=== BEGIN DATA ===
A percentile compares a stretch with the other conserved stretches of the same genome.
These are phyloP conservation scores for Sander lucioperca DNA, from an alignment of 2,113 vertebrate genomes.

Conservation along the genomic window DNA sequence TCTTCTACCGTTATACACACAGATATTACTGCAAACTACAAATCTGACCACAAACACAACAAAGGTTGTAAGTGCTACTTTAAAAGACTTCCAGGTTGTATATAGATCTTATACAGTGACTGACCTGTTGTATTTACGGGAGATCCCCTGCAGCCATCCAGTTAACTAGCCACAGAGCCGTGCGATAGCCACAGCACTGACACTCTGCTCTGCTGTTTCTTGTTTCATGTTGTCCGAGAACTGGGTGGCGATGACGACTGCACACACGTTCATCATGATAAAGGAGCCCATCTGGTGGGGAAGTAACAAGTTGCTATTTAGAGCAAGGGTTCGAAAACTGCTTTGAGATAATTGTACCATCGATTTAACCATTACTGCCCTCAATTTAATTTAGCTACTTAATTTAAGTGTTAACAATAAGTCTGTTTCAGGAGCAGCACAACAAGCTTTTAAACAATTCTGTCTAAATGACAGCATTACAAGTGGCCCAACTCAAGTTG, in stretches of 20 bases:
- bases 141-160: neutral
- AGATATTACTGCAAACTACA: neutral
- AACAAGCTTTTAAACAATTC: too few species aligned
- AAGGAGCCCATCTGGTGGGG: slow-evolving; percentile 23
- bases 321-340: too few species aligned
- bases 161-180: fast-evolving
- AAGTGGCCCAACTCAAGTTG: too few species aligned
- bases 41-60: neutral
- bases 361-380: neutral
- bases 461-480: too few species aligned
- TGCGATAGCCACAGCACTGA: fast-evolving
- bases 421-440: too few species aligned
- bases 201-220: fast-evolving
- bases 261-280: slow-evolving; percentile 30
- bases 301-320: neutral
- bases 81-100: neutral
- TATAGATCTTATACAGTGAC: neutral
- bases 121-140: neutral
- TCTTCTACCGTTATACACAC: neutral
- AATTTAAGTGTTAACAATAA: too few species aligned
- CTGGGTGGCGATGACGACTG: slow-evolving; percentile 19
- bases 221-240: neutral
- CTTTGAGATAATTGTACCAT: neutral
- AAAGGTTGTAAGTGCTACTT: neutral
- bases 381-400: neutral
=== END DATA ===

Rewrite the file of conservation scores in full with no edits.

A percentile compares a stretch with the other conserved stretches of the same genome.
These are phyloP conservation scores for Sander lucioperca DNA, from an alignment of 2,113 vertebrate genomes.

Conservation along the genomic window DNA sequence TCTTCTACCGTTATACACACAGATATTACTGCAAACTACAAATCTGACCACAAACACAACAAAGGTTGTAAGTGCTACTTTAAAAGACTTCCAGGTTGTATATAGATCTTATACAGTGACTGACCTGTTGTATTTACGGGAGATCCCCTGCAGCCATCCAGTTAACTAGCCACAGAGCCGTGCGATAGCCACAGCACTGACACTCTGCTCTGCTGTTTCTTGTTTCATGTTGTCCGAGAACTGGGTGGCGATGACGACTGCACACACGTTCATCATGATAAAGGAGCCCATCTGGTGGGGAAGTAACAAGTTGCTATTTAGAGCAAGGGTTCGAAAACTGCTTTGAGATAATTGTACCATCGATTTAACCATTACTGCCCTCAATTTAATTTAGCTACTTAATTTAAGTGTTAACAATAAGTCTGTTTCAGGAGCAGCACAACAAGCTTTTAAACAATTCTGTCTAAATGACAGCATTACAAGTGGCCCAACTCAAGTTG, in stretches of 20 bases:
- bases 141-160: neutral
- AGATATTACTGCAAACTACA: neutral
- AACAAGCTTTTAAACAATTC: too few species aligned
- AAGGAGCCCATCTGGTGGGG: slow-evolving; percentile 23
- bases 321-340: too few species aligned
- bases 161-180: fast-evolving
- AAGTGGCCCAACTCAAGTTG: too few species aligned
- bases 41-60: neutral
- bases 361-380: neutral
- bases 461-480: too few species aligned
- TGCGATAGCCACAGCACTGA: fast-evolving
- bases 421-440: too few species aligned
- bases 201-220: fast-evolving
- bases 261-280: slow-evolving; percentile 30
- bases 301-320: neutral
- bases 81-100: neutral
- TATAGATCTTATACAGTGAC: neutral
- bases 121-140: neutral
- TCTTCTACCGTTATACACAC: neutral
- AATTTAAGTGTTAACAATAA: too few species aligned
- CTGGGTGGCGATGACGACTG: slow-evolving; percentile 19
- bases 221-240: neutral
- CTTTGAGATAATTGTACCAT: neutral
- AAAGGTTGTAAGTGCTACTT: neutral
- bases 381-400: neutral